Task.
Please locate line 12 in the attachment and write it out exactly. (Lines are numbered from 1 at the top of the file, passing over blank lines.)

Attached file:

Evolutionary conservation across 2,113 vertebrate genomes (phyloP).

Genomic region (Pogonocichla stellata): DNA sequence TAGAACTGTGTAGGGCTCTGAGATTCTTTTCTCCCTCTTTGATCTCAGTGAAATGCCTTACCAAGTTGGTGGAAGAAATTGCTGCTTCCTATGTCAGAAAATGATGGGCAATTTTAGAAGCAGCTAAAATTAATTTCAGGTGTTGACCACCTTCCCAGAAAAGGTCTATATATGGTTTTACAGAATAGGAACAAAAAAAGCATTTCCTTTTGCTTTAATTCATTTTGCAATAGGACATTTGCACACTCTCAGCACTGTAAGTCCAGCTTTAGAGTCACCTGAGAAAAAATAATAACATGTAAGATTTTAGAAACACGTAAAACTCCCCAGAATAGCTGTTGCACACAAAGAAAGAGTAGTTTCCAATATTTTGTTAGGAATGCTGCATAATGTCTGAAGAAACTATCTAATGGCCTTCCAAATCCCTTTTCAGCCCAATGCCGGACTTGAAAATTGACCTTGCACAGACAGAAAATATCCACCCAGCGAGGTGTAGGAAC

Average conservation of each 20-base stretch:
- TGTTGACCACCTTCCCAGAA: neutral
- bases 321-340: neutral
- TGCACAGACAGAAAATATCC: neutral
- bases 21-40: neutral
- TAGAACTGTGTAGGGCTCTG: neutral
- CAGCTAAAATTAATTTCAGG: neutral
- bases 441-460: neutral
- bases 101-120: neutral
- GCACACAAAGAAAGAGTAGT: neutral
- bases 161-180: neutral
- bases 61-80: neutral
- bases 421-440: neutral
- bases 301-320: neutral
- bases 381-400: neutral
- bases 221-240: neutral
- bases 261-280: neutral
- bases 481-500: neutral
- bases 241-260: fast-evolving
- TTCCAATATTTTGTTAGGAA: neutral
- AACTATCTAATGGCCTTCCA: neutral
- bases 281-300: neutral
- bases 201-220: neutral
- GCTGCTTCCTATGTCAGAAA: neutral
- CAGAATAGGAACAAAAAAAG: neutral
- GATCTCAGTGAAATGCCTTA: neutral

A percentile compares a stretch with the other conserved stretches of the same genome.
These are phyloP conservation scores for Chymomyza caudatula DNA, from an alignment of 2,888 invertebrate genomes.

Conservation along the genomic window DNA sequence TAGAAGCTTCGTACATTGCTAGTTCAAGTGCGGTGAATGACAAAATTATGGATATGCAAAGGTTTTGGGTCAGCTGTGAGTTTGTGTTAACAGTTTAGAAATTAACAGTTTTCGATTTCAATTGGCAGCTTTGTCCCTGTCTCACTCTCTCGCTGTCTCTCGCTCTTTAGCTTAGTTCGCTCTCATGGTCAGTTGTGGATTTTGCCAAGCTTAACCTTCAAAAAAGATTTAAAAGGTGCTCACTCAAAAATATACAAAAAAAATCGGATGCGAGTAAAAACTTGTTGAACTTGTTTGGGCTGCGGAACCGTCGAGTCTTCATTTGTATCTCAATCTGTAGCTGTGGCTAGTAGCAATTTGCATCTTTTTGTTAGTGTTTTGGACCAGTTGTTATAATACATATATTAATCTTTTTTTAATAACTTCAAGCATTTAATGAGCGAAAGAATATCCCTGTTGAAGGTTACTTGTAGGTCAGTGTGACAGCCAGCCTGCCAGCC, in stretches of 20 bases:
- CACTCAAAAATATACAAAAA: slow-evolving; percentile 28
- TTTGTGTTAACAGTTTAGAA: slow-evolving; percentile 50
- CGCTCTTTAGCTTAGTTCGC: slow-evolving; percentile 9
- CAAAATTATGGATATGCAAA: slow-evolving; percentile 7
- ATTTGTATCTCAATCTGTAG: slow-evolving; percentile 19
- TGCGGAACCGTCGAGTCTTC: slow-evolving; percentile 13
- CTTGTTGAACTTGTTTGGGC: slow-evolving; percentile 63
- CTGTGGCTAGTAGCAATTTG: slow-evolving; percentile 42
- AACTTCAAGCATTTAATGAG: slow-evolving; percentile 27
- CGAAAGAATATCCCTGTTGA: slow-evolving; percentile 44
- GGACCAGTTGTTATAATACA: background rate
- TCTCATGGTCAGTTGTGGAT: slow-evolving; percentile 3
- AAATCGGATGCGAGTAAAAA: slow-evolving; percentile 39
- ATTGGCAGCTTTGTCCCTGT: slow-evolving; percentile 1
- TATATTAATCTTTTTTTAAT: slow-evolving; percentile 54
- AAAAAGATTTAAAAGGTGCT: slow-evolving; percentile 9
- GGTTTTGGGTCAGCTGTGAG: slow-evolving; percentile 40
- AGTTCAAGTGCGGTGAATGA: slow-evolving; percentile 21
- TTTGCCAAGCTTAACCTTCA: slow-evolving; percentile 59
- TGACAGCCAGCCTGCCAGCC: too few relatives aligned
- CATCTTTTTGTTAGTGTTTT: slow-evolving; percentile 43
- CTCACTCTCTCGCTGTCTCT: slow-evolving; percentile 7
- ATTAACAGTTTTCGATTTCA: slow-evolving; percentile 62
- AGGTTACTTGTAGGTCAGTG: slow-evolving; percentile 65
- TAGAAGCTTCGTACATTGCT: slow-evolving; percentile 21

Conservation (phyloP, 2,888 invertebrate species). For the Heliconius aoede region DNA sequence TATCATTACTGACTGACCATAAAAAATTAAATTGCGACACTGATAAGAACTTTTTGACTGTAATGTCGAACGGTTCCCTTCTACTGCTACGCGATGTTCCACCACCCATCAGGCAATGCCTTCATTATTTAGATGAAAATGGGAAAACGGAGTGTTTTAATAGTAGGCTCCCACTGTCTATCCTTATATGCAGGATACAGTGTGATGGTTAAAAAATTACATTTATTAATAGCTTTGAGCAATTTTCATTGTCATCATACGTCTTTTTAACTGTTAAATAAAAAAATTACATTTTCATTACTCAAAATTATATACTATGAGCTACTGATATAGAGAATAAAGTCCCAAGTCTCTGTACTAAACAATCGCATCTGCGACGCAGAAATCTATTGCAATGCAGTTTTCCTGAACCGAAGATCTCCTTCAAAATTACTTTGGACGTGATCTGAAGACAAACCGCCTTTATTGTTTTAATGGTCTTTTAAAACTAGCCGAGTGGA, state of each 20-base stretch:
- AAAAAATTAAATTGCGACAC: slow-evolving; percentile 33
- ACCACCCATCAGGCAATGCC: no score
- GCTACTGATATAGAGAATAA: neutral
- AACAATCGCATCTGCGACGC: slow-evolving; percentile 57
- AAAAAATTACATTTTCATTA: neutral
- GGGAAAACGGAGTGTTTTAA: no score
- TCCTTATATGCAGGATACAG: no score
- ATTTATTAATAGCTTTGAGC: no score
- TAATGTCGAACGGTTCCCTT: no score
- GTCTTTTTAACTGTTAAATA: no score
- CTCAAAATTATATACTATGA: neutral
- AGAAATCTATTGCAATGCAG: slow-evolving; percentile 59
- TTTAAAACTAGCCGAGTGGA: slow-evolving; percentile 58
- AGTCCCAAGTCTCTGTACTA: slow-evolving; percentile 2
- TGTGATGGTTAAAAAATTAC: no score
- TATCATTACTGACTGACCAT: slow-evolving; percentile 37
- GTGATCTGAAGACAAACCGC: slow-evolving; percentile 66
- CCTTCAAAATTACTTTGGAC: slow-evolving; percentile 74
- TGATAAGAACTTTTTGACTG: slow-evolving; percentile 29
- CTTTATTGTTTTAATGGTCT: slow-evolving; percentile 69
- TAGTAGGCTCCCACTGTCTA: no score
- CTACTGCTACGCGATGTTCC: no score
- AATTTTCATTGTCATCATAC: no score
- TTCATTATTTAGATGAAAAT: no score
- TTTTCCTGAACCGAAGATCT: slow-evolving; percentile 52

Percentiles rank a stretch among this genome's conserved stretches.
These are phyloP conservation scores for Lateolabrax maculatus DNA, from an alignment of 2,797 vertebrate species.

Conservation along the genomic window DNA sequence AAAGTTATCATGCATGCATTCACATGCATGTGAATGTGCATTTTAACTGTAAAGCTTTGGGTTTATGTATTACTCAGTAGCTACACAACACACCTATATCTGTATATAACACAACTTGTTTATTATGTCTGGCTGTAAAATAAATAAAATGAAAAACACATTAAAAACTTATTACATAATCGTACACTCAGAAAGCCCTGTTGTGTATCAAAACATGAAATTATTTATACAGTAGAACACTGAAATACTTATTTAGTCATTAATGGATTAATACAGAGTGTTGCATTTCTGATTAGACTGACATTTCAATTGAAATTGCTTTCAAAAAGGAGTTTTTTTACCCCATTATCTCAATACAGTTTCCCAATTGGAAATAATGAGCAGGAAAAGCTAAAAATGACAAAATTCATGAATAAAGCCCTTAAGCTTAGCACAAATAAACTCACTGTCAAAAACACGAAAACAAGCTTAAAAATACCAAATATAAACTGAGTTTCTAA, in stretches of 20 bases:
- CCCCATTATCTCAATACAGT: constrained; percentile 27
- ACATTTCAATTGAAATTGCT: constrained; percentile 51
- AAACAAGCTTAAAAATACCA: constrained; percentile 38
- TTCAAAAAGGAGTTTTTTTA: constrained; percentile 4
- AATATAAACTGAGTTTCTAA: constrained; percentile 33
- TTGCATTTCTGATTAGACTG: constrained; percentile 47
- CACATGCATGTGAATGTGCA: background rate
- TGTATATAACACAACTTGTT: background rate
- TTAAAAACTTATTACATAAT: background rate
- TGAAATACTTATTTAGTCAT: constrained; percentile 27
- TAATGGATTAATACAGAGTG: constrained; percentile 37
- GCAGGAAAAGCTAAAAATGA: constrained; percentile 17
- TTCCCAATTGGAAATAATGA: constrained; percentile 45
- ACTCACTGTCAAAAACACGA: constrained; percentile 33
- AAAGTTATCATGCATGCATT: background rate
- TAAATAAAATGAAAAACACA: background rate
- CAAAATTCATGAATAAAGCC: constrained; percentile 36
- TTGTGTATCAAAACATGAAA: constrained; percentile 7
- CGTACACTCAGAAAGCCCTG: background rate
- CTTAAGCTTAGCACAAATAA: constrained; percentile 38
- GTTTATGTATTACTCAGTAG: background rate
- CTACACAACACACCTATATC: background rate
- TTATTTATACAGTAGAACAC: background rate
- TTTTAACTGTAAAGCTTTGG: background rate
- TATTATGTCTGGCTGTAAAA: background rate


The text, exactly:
- GCACACAAAGAAAGAGTAGT: neutral